Programs of All-Inclusive Care for the Elderly (PACE) are an effective approach to improve care quality and delay institutional admissions especially for Black and Hispanic older adults who have seen a disproportionate rise in nursing home use. Guided by Andersen’s Behavioral Model of Health Services Use and employing focus groups and one-on-one interviews, we qualitatively examined factors influencing access to and use of PACE by Black and Hispanic older adults. The study sample consisted of thirty-two PACE enrollees, six marketing-team members, and four family-caregivers from three PACE sites in a northeast urban city. Informed knowledge, cultural beliefs, and attitudes toward PACE were found to affect access. Community resources, available services, and care quality facilitated enrollment/participation. Barriers identified included poor dissemination of information and inadequate emphasis on staff’s sensitivity to enrollees’ cultural and disability differences. Findings will help healthcare leaders capitalize on facilitators and address barriers to enhance access and use of PACE by racial and ethnic minority older adults.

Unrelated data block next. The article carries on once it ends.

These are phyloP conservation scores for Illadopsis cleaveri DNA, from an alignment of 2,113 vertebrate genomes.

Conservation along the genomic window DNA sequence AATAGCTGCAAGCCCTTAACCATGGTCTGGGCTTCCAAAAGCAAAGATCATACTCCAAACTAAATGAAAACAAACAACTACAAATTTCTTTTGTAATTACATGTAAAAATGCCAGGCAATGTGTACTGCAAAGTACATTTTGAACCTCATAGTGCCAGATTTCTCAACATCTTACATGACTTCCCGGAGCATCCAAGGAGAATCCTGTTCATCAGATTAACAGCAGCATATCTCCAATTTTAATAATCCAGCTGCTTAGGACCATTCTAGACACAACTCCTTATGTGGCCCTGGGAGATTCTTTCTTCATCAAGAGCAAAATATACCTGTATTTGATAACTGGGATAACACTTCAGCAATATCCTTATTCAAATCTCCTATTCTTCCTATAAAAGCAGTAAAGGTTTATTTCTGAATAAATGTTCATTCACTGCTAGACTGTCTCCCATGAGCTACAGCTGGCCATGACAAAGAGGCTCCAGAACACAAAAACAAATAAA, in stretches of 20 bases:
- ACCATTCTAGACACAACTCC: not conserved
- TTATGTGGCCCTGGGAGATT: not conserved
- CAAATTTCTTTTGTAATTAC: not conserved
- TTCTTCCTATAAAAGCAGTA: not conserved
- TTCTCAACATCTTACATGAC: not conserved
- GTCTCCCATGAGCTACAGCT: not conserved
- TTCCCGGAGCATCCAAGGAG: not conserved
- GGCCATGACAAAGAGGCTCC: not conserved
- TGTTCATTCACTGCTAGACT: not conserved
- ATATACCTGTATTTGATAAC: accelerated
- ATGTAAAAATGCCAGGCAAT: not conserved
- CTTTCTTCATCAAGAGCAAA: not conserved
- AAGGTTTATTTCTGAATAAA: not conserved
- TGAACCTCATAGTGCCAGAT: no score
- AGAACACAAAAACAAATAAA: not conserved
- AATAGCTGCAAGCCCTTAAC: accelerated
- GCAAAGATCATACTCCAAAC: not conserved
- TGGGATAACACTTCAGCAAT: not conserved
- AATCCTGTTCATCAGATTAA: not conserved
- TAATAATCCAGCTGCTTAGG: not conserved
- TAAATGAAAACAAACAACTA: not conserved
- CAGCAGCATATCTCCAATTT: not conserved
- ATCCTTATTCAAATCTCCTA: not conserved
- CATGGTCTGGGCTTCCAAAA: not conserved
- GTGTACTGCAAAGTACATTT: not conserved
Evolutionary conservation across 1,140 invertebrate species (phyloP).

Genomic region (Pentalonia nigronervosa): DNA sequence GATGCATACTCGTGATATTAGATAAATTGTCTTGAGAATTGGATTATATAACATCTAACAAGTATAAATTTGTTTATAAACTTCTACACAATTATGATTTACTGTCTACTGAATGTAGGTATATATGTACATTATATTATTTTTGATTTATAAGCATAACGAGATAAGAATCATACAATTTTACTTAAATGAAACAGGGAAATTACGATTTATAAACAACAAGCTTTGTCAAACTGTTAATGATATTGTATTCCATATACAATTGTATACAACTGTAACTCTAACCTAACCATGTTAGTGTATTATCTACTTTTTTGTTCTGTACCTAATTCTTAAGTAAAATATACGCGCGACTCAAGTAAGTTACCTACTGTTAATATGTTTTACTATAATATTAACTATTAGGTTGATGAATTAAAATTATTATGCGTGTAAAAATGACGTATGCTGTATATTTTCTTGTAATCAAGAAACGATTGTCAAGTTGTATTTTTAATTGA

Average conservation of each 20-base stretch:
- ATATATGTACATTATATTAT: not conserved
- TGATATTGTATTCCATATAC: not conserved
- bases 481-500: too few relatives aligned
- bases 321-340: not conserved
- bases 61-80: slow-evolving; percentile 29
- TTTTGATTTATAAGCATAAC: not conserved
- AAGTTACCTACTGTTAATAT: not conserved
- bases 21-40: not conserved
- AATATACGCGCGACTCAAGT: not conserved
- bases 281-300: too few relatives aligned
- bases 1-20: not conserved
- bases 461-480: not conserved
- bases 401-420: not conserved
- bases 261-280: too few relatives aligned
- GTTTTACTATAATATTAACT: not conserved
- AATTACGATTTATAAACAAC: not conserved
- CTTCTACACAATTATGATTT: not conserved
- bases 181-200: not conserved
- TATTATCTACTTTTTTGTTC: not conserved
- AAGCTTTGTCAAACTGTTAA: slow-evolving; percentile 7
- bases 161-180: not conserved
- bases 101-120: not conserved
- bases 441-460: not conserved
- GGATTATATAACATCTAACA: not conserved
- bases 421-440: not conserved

- Long-term services and supports
- home and community-based service
- qualitative methods
- racial/ethnic minority older adult
- vulnerable populations
ASJC Scopus subject areas
- Life-span and Life-course Studies